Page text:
action is stripped so bare that it's re-
ally impossible not to attach some
kind of higher meaning of your own
to the goings on. It's surprising, and
rather daunting, as the curtain opens.
Virtually all of the action centers on
nothing but a plane that we only
hear about. Even more bizarre, the
actors don't have costumes -
they're dressed like everyday
students. Furthermore, there really
isn't any kind of a set, just a blanket
and some simple props that are
supposed to represent a picnic.
The characters are as spare as the
set; they split up into two clearly de-
fined factions. They are flat types
with obvious tags: Jill, Pat and
Frank, who have this natural human-
ity about them - they want to run,
listen to the waves and squish sand
between their toes. Bill and Howard,
on the other hand, are analytical,
practical types, seeing the beach in
terms of a dictionary definition rather
than something to be experienced.
The average viewer may be
puzzled by the group's confusing
attempts to signal the plane above
them, but Shepherd clues us in with
a compelling monologue by Bill
that really defines what this whole
struggle is about - while the pilot
might want to look around, and take
in his surroundings, i.e. really live ,
and appreciate life, he is not able to.
By the end of the play, the audi-
ence is left with the feeling that the
fake schedules, scientific explana-
tions and made-up orderings that
humans imposes on themselves and
on others, can't take the place of
feeling, and emotion. This feeling is
enhanced by an optimistic ending,
ironically featuring the plane
See WEEKEND, page 7

This Is Elvis
dir. Malcolm Leo Lind Andrew
Solt
"How close is the image to the
man?" asks the reporter. "It's, it's,
it's," stammers Elvis Presley, a lit-
tle bit heavier, a little more vulnera-
ble, during a press conference to
promote his early '70s comeback,
"It's very hard to live up to an im-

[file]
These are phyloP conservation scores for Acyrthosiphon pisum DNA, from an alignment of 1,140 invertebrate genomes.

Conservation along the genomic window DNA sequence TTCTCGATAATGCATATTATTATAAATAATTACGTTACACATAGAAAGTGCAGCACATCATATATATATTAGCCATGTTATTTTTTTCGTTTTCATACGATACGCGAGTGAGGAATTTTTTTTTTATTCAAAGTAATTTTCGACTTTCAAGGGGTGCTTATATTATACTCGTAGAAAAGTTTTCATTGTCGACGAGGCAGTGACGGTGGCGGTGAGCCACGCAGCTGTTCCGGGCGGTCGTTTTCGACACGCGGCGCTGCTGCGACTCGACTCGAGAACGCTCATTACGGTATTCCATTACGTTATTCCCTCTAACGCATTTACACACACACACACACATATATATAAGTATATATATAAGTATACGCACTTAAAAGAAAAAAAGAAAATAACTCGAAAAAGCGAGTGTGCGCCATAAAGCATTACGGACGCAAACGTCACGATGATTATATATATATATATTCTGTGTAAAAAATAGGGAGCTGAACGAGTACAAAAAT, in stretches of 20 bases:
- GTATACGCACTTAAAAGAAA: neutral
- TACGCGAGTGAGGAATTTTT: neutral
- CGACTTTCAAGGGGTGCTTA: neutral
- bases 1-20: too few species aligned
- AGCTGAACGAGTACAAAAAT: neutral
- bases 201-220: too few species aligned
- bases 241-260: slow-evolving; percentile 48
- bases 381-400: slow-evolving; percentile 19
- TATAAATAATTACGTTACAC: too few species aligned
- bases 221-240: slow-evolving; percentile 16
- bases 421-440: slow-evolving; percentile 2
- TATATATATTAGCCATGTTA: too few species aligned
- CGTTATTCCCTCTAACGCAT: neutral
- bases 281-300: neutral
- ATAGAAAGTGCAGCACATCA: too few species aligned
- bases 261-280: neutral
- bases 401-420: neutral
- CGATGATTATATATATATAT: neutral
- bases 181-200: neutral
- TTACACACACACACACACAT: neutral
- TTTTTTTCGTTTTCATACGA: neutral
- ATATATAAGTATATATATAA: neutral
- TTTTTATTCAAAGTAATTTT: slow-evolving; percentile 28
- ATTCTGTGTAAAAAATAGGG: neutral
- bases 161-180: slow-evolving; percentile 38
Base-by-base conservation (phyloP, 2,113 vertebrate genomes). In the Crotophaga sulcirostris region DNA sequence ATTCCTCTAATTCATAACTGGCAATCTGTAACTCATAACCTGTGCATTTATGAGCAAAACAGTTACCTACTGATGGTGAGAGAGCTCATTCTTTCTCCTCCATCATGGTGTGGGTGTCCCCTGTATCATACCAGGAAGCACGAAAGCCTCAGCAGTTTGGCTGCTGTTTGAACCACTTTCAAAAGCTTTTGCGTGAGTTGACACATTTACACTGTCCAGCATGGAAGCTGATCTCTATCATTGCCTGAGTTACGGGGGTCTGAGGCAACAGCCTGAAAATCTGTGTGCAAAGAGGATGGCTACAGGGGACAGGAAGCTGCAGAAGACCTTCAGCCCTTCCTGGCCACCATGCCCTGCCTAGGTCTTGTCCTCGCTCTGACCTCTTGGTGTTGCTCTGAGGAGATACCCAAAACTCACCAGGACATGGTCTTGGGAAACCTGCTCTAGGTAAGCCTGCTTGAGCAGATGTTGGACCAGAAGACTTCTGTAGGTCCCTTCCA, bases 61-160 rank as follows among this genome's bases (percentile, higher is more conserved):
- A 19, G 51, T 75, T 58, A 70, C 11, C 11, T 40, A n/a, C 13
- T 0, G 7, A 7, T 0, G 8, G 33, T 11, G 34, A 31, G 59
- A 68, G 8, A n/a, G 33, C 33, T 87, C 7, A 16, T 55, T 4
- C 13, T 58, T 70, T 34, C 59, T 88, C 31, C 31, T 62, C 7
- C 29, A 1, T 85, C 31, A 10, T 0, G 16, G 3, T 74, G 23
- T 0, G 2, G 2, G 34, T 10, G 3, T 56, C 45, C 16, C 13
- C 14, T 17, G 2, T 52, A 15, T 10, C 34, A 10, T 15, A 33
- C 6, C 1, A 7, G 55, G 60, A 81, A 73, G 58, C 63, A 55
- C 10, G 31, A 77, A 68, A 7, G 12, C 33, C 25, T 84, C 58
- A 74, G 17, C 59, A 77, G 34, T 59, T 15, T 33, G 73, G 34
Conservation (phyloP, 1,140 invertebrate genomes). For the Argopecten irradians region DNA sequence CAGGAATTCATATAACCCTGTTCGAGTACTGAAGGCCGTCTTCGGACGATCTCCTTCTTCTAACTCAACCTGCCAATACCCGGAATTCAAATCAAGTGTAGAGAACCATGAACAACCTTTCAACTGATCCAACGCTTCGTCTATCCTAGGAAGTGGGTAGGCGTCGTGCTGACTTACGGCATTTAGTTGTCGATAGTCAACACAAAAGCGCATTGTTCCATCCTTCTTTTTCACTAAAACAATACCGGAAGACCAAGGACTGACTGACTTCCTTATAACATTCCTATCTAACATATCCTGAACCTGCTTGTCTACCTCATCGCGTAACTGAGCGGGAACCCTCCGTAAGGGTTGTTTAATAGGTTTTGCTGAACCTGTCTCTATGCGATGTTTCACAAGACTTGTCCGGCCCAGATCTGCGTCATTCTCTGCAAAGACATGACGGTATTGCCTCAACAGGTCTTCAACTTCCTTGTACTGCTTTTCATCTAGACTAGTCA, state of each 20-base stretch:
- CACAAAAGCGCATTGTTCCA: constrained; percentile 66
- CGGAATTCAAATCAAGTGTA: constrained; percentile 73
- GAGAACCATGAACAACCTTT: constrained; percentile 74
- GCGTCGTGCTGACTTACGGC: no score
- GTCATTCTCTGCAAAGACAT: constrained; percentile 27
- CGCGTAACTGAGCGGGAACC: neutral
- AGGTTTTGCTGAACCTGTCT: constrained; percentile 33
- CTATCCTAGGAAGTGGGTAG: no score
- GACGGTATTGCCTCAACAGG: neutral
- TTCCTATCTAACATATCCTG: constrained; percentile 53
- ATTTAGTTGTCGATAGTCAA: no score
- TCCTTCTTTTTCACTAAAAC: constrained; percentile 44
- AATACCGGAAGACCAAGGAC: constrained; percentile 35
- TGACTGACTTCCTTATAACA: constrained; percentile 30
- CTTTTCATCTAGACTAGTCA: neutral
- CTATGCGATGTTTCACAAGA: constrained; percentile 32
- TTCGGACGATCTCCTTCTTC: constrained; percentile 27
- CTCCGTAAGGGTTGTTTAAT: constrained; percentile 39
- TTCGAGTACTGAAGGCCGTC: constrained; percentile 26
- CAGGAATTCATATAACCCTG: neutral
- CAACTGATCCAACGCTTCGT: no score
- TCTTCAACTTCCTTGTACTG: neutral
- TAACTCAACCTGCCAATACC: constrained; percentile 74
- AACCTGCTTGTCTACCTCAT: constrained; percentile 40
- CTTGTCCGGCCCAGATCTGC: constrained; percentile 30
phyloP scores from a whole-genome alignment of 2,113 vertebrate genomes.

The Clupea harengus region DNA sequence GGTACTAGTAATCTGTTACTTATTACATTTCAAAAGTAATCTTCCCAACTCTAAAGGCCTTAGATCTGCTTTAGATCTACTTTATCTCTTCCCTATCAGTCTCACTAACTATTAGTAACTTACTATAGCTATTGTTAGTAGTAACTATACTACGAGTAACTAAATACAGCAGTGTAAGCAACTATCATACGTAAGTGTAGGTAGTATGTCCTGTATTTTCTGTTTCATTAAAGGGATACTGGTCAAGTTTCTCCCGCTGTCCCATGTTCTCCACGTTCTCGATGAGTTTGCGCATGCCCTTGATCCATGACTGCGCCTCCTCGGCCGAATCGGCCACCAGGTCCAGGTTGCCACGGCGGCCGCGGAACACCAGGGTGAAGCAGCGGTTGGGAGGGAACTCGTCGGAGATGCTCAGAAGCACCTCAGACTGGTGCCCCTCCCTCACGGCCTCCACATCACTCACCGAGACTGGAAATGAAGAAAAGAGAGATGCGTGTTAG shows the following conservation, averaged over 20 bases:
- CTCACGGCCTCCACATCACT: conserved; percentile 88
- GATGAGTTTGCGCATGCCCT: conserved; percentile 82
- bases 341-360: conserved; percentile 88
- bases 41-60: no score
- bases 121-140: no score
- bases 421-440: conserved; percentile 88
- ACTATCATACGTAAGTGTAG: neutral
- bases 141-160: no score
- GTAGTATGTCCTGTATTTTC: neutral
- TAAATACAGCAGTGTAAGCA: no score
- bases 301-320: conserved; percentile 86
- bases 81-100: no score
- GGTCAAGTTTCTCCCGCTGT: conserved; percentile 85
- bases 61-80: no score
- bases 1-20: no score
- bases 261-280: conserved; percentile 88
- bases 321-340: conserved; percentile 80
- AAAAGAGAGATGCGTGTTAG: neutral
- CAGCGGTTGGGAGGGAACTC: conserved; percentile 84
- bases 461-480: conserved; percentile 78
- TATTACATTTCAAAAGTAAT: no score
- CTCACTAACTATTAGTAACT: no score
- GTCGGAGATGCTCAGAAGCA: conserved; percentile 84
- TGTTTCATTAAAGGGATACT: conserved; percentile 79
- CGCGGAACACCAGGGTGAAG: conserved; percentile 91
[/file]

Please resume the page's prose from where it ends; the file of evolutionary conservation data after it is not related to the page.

age. I'll put it that way."
Like it or not, Elvis Presley was
the King of Rock 'n' Roll. Yes, his
crown should have been shared with
Black pioneers who were feared and
suppressed by a bigoted America,
but this does not change the fact that
Elvis was an incredible entertainer, a
talented musical innovator, and one
of the coolest individuals on the face
of the planet in the late 1950s.
Anyone who insists on maintain-
ing the uninformed fallacy that Elvis
was simply and plainly a racist

sucker who stole the soul should
rent the extensive 1981 documentary
This Is Elvis, which attempts to de-
flate the overbearing myth eclipsing
the real achievements of a poor
white kid from Memphis who had
the balls to play the music that he
loved. (Bigger balls, incidentally,
than a certain overrated rock band
whose recent cheap shot at every-
one's favorite 13-year dead target
took more clever marketing strategy
than chutzpah.)
This Is Elvis is far from perfect,
its biggest flaw being the obnoxious
voice-over narration by an Elvis im-
personator, resulting in lines like,
"Most people thought of me as a
wild rock 'n' roll singer, but I also
liked doing ballads" and "I really
wanted to be a good actor." At
times, the film also paints an overly
glossy picture of Elvis' life; the
technical advisor was Colonel Tom

Parker, Elvis' manager and/or Sven-
gali, depending on whom you talk
to.
Nevertheless, the film achieves
its admirable and difficult goal of
humanizing a monolithic pop-cul-
ture icon, largely through clips that
document the frightening transforma-
tion of a boy to a legend to a
sideshow freak. We see Elvis the
Hip Rebel in a '50s TV interview,
coyly dodging allegations (with a
guilty smile on his face) that he
smoked marijuana "to work himself
into a frenzy" before live shows.
We see Elvis the Ridiculous Sell-
Out making an average of three atro-
cious films a year during the '60s,
each taking only about four to five
weeks to shoot and earning him a
cool million. We see Elvis the Fat
Drug Addict, obviously fucked up,
nervous, and sweating like a pig, the
Elvis bad jokes are made of, only

now it's not that funny because it's
real. He's finally escaped from his
film contracts and is making a well-
intentioned - but for the most part
pathetic - attempt at a comeback
during the '70s, prophetically
singing "My Way" ("Now the end is
near/ and so I face the final curtain"),
just like Sid Vicious will a few
years later.
The whole problem with die-hard
Elvis critics and fanatics alike is that
they only see the image, not the
human being. If you are a member
of the former camp, then Elvis was
just an ignorant, sideburned, redneck
puppet cornball who O.D.-ed while
sitting on His throne, while the lat-
ter fringe group of disciples insists
that the King of Man has tri-
umphantly risen and will one day
sing again. Either way, you're miss-
ing the point.
- Mark Binelli

WRITE FOR ARTS!!! CALL 763-0379!!!!